There are a growing number of performance management webapps and software solutions that can facilitate real-time co-worker and stakeholder feedback. However, rudimentary email or conversation-based collection of feedback can be equally effective. As a minimum, we recommend that the employee’s manager collects feedback from key stakeholders before quarterly performance dialogues or at the end of key projects. The type of questions that should be asked include:
• What has the person done particularly well?
• What specific actions will help the person improve his/her relationships?
• What specific actions will help the person improve his/her performance?
To promote a thriving feedback culture, employees should be reassured that the feedback process is fair and confidential, and the feedback will be used to help them improve, rather than penalize them. Employees also need to see that their manager and top management value feedback and are open to feedback themselves to trust and get fully behind such as culture.
To banish appraisal blues and create a highly effective performance management system, organizations should train and empower managers to set purposeful and focused goals in regular two-way dialogues, pave the way for people to be at their best by guiding, coaching and supporting them, praise and recognize progress and promote high quality feedback cultures that accelerate learning, improvement and adaptation.
To read a related guest blog by one of our European partners, Kitty Schaap, founder of CoAchieve, click here.
*Corporate Leadership Council (2005). Improving Talent Management Outcomes Research Paper.
About the Author
Founder and MD | Leadership Consultant | Organizational Psychologist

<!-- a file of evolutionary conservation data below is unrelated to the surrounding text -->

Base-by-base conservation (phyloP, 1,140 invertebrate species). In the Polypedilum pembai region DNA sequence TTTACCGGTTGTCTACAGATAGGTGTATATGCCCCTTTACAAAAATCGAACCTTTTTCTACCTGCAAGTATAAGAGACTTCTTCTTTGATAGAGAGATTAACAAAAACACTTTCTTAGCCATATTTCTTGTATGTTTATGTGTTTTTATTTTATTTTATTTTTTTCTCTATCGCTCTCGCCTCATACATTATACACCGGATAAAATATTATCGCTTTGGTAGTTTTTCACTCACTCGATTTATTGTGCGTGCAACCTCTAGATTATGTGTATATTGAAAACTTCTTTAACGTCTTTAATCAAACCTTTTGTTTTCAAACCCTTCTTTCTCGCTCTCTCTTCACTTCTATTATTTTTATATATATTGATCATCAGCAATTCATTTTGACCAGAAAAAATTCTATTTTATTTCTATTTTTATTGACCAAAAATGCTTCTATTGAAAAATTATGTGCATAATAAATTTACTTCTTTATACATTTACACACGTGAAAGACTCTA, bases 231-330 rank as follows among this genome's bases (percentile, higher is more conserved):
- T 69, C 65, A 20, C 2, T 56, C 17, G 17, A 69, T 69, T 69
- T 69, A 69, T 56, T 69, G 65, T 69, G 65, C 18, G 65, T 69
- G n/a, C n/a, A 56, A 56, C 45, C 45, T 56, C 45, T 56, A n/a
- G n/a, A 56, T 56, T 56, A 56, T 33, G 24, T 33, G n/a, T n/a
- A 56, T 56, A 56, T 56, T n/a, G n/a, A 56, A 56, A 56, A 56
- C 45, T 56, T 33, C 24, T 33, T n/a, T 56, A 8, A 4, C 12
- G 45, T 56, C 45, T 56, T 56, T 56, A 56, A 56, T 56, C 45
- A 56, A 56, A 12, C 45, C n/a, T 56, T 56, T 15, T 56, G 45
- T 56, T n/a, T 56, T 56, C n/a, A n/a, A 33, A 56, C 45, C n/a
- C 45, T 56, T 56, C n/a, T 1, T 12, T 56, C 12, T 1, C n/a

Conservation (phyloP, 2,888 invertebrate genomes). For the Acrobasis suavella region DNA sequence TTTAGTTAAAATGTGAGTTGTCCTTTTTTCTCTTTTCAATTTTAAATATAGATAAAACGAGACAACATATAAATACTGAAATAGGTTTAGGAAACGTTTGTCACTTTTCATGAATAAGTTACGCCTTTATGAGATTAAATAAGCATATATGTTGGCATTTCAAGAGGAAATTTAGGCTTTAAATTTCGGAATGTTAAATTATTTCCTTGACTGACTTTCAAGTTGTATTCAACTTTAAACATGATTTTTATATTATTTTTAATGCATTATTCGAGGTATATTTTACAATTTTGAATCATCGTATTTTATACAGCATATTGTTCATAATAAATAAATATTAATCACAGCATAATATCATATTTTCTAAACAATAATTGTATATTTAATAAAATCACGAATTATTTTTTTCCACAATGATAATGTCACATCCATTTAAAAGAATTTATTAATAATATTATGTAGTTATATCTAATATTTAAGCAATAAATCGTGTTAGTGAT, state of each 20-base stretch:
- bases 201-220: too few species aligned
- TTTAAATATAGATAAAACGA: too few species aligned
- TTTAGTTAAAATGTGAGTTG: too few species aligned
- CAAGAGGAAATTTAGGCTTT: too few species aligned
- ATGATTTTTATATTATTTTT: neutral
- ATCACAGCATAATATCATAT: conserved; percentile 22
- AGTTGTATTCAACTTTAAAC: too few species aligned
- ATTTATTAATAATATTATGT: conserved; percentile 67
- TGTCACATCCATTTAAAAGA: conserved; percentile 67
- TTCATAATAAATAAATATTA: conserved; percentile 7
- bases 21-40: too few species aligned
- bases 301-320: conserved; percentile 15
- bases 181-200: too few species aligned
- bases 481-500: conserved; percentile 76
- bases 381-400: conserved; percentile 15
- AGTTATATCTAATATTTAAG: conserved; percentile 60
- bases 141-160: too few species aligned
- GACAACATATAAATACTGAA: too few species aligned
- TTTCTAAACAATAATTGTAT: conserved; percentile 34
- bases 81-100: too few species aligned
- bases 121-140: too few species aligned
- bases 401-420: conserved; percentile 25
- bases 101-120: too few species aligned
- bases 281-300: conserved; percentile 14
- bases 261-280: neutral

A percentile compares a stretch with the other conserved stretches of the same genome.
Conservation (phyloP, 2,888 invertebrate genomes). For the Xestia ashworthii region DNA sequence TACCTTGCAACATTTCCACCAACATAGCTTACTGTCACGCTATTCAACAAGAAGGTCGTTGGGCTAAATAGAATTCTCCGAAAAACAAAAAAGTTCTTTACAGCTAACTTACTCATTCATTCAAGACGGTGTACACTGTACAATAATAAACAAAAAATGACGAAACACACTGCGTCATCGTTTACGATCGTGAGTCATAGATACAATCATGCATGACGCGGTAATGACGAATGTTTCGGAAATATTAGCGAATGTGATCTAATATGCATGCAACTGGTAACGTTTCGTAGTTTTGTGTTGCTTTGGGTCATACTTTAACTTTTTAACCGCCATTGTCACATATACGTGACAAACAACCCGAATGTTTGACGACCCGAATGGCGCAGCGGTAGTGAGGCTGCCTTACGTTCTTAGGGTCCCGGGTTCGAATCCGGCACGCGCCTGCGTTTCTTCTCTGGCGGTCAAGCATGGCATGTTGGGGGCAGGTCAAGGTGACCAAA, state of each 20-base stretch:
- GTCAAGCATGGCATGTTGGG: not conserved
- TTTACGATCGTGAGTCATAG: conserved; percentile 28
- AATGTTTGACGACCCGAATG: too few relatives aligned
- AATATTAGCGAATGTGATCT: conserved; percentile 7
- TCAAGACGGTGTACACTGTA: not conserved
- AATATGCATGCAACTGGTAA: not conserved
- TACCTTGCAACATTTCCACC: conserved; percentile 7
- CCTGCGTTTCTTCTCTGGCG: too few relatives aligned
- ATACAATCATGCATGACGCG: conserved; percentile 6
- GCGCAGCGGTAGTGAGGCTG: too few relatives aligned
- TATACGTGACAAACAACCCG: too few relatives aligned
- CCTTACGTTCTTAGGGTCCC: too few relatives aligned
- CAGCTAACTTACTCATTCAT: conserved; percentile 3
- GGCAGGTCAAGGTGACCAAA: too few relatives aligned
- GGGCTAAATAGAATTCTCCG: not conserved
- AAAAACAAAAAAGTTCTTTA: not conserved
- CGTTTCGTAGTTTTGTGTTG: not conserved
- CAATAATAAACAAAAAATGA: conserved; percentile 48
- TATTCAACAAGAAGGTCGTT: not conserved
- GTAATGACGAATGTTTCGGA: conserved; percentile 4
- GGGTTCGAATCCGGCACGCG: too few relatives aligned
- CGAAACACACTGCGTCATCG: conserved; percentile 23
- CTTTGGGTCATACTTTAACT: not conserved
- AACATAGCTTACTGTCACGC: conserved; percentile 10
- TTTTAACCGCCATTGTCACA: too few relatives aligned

James is a leadership consultant, organizational psychologist and executive coach. He has over 25 years’ experience working with leaders, teams and organizations globally to optimize their performance, talent and future success. He specializes in positive leadership, thriving workplaces, collaboration and influencing, organizational change and transformation, accelerating innovation and coaching executives and leaders in innovative sectors including Tech, Digital, E-commerce and Life Sciences.
Before setting up Plexus Leadership, James held leadership roles in HR and Talent Management in the UK and abroad with companies such as NatWest, Yahoo! and Novo Nordisk Pharmaceuticals. After this, he founded and led several talent and leadership consulting and assessment businesses, including Strengthscope®, an online strengths assessment and development business serving a wide range of UK and global clients. James grew this venture into a global market leader before selling the business in 2018.
James has supported, advised and coached leaders and teams globally across diverse industries and geographies. Clients he has worked with include Allen & Overy, Commvault, Equinor, Facebook, GSK, Hilton, John Lewis, Novartis Pharmaceuticals, NHS, Oracle, Sainsbury’s, Swiss Re, Tesco, Takeda Pharmaceuticals, WSP and Yahoo!.
James has a Master’s in Organizational Psychology, an MBA, an Advanced Diploma in Executive Coaching and a Harvard Business qualification in Sustainable Business Strategy. He is a member of the Institute of Directors, the Association of Business Psychologists and a Fellow of the Chartered Institute of Personnel and Development (FCIPD). He is currently undertaking a PhD in Organizational Psychology examining the start-up experiences of Tech and Digital entrepreneurs.
James is a regular contributor and speaker on leadership, coaching, innovative talent management and the future of work. His most recent book, Optimize Your Strengths, explores how leaders can create thriving workplaces by inspiring and supporting people to optimize their potential and teamwork to deliver breakthrough results.